The Quirks of Israeli Banking
Getting one's head around the banking system in Israel is no easy feat. Indeed, banking in Israel is so utterly quirky, that one blog will not cover it all, so I am splitting it up in to (at least) two parts.
Knowledge of these quirks is important, and will give you the confidence and ability that you need in order to understand the not-always-comprehensible explanations that your banker will attempt to give you. After reading this blog, your Israeli banker will actually be correct in assuming that you already know what he/she is trying to tell you!
So, in no particular order:
As opposed to many foreign banks, there are several banks in Israel that operate an 'all-in-one' account. That is to say, all of your activities in the bank go through one main account, with one account number, including current/checking account activities, investment portfolios, loans (excluding mortgages), foreign currency, etc. This can be confusing when you are having various different currencies transferred in to your account, as the banker on the other side will not understand why he/she was given only one IBAN number for different currencies, however this feature is actually one of the great things about Israeli banking. Anyone who has had accounts in various currencies in an overseas bank will appreciate the benefit of the all-in-one account.
Is it a credit card or is it a debit card?
Well, it’s actually both. It’s a Credit card in that you pay for your monthly purchases in one go on a given day of each month. It’s a Debit card in that when you withdraw cash, your account is debited on the spot. Also, when you use your card overseas and you pay for these overseas purchases in USD or EUR (the only two foreign currencies that the card providers can debit in), your account is debited within a couple of days of the purchase, and not on the regular day of the month that your Shekel spending comes out of your account.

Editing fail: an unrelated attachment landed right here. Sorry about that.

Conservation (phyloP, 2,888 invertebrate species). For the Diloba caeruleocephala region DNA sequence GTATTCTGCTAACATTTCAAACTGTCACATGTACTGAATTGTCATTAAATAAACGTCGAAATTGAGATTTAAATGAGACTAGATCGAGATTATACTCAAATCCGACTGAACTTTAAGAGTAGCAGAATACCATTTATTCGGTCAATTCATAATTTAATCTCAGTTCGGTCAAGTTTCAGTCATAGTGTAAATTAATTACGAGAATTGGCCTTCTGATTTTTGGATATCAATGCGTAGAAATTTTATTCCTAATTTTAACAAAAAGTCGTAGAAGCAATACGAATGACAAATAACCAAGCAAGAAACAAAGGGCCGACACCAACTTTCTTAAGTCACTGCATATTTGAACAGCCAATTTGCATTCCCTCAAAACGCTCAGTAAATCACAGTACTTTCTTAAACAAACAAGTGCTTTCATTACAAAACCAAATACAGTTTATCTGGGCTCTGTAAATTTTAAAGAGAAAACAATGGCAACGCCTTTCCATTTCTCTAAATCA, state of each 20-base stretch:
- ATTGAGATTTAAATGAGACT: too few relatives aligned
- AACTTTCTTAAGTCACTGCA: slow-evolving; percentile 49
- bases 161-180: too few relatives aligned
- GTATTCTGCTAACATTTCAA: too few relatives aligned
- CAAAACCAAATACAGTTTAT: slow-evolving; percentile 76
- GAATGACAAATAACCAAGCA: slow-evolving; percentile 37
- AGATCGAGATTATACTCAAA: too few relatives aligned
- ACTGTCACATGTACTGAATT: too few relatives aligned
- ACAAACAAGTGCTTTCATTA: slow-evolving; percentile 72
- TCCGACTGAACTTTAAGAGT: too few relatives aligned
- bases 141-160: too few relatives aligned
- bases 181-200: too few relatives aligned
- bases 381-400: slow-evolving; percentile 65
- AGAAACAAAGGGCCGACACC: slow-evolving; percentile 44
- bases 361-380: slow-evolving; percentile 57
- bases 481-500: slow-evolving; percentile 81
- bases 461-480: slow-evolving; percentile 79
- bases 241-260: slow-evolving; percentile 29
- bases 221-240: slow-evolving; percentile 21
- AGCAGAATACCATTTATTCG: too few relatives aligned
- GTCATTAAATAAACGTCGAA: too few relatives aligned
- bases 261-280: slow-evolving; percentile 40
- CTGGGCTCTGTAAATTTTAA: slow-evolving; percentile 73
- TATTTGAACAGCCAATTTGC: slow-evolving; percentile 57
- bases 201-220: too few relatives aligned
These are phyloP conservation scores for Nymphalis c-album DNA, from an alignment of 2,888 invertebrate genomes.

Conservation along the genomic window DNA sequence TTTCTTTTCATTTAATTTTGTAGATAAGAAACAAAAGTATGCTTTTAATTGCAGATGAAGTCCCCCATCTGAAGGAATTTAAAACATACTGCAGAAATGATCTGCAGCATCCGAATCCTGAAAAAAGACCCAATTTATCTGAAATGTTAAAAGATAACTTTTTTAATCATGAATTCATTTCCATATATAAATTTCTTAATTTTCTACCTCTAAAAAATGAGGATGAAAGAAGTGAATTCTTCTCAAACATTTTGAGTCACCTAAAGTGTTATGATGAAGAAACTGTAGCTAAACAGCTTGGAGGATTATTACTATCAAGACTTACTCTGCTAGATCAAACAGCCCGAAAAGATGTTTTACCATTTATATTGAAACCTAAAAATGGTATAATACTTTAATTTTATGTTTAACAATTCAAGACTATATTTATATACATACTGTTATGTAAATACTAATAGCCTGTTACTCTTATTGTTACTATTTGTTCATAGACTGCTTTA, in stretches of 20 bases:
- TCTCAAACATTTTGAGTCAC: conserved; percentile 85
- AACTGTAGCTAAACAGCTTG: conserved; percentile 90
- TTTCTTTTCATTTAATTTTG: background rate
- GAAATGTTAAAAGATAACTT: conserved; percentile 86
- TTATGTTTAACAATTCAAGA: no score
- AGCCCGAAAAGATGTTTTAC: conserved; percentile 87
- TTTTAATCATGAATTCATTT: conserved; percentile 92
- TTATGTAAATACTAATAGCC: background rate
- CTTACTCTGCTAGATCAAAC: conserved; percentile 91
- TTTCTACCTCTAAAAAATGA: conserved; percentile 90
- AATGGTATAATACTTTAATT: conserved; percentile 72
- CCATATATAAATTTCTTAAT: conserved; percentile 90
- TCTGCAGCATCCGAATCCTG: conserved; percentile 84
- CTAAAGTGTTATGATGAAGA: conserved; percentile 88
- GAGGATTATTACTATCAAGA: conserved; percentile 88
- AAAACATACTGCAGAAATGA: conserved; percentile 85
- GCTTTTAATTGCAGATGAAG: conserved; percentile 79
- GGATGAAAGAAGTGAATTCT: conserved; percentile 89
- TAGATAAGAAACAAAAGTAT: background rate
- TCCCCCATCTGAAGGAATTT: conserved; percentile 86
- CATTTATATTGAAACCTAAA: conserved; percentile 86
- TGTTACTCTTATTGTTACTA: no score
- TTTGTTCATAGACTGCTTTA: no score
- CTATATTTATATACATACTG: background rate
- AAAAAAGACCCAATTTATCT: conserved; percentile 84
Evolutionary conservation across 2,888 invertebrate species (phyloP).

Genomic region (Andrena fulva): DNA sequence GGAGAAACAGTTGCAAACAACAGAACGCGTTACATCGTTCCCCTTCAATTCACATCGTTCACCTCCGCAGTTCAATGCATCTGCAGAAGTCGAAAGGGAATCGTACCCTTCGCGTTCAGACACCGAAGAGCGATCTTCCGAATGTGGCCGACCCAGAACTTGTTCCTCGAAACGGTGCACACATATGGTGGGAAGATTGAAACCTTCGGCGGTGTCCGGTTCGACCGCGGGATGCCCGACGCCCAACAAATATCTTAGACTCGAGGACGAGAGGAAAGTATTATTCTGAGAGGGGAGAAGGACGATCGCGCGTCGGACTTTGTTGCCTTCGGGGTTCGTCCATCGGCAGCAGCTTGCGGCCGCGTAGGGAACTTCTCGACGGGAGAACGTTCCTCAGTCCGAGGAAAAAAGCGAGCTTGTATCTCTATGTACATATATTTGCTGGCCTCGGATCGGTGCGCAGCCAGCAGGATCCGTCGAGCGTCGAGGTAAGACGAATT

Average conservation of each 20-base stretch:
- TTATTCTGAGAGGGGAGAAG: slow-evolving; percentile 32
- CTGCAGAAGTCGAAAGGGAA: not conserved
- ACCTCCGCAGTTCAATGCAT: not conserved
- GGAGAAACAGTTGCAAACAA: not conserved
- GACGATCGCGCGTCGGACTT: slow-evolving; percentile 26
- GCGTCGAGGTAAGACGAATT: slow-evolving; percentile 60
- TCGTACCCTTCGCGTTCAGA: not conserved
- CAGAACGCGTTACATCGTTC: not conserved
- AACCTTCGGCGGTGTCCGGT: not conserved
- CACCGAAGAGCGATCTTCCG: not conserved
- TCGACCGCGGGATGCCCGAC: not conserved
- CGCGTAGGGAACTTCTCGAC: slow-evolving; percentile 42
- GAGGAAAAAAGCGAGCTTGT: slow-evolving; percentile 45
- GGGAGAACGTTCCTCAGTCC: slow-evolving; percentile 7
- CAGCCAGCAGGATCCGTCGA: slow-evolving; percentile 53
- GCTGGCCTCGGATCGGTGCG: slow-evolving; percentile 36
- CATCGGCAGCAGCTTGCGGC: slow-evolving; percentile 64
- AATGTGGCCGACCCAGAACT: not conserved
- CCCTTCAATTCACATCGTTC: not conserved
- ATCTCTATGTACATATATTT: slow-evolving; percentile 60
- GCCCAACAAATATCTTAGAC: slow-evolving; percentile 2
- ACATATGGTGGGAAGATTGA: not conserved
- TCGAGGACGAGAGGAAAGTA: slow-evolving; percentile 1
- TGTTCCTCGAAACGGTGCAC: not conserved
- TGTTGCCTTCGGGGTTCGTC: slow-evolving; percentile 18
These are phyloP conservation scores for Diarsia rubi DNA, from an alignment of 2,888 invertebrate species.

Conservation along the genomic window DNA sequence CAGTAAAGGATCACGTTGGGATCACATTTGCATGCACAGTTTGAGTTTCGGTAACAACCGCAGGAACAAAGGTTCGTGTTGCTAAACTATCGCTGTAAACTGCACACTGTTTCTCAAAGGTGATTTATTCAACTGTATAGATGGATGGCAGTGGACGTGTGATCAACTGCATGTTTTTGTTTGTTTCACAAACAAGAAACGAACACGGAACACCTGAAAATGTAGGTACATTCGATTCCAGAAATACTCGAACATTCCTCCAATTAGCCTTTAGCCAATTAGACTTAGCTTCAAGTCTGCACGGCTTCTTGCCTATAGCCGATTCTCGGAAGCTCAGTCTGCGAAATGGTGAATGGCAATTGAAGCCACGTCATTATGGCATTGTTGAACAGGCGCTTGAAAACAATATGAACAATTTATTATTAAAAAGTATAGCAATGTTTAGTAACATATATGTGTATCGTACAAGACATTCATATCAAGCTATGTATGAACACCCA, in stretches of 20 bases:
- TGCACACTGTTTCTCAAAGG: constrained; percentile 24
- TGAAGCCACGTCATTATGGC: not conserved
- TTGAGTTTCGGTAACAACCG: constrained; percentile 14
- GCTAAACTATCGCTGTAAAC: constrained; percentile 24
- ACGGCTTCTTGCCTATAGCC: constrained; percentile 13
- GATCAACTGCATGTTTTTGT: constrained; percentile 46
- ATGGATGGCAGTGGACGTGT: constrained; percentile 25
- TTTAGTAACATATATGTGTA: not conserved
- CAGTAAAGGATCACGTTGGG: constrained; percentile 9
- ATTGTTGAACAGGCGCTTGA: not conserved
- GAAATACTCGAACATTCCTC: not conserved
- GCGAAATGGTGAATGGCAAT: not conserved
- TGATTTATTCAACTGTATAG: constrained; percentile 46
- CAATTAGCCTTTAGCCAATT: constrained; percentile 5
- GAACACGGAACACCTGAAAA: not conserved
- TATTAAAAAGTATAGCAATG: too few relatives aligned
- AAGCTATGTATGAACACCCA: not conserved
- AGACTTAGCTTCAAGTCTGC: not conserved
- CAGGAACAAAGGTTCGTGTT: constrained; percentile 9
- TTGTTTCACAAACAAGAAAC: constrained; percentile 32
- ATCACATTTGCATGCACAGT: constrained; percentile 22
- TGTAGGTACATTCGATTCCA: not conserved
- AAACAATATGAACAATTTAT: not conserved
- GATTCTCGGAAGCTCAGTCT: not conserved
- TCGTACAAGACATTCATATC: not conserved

Other ways that the standard Israeli Credit card differs from the cards you know and love from overseas are that your card must be linked to a specific bank account from which the amount you spend is debited, and generally customers pay off the entire monthly bill in one go.
There is a “pure” debit card that was introduced in to the banking system 2-3 years ago – called the “Direct card” – but this is quite a limited card. Speak to your banker for full details.
Fees, fees and more fees
Banks in Israel love fees. They thrive on them. With much less investment banking revenue in comparison to their foreign counterparts (amongst other factors), the local retail banks make much of their income from traditional fees, including for seemingly mundane transactional banking. This is a sore point for your regular hardened Israeli customer, let alone someone who has grown up banking overseas. For us, things like a monthly charge for simply having a current account, fees for ordering a new chequebook, or, my personal favourite, a fee for each line that is printed on your bank statement, are enough to make a person lose their marbles. Luckily for the banks (and potentially for the sanity of customers) most people are not able to keep track of what they are paying in fees, and simply begrudgingly write them off as part of their regular expenditure. The Central Bank has been taking steps in recent years to lower fees and make them more transparent, however there is still a long way to go. So check your bank account for fees and negotiate them down – you have been warned!
Whilst a US passport or Green Card was once more sought after than a hover board that doesn’t spontaneously combust, for a few years now this has not been the case, at least from a foreign banking point of view. There is indeed much confusion as to what Americans can and cannot do in Israeli banks. Acronyms like “FATCA”, “SEC” and others are constantly being bandied about when an American citizen sets foot inside a bank. In order to keep this short, I will get straight to the bottom line. All American citizens, whether they live in the US or outside the US, need to sign the relevant US tax forms in order to maintain a bank account. Contrary to popular belief, all Israeli banks should allow Americans to open a regular bank account. US citizens who live outside the US can even make financial investments (although they might want to check with a US accountant as to how wise it is to invest in certain things, like Israeli mutual funds). US citizens who live in the US cannot invest in anything via the banks, and can only hold cash.
Stay tuned for Part 2….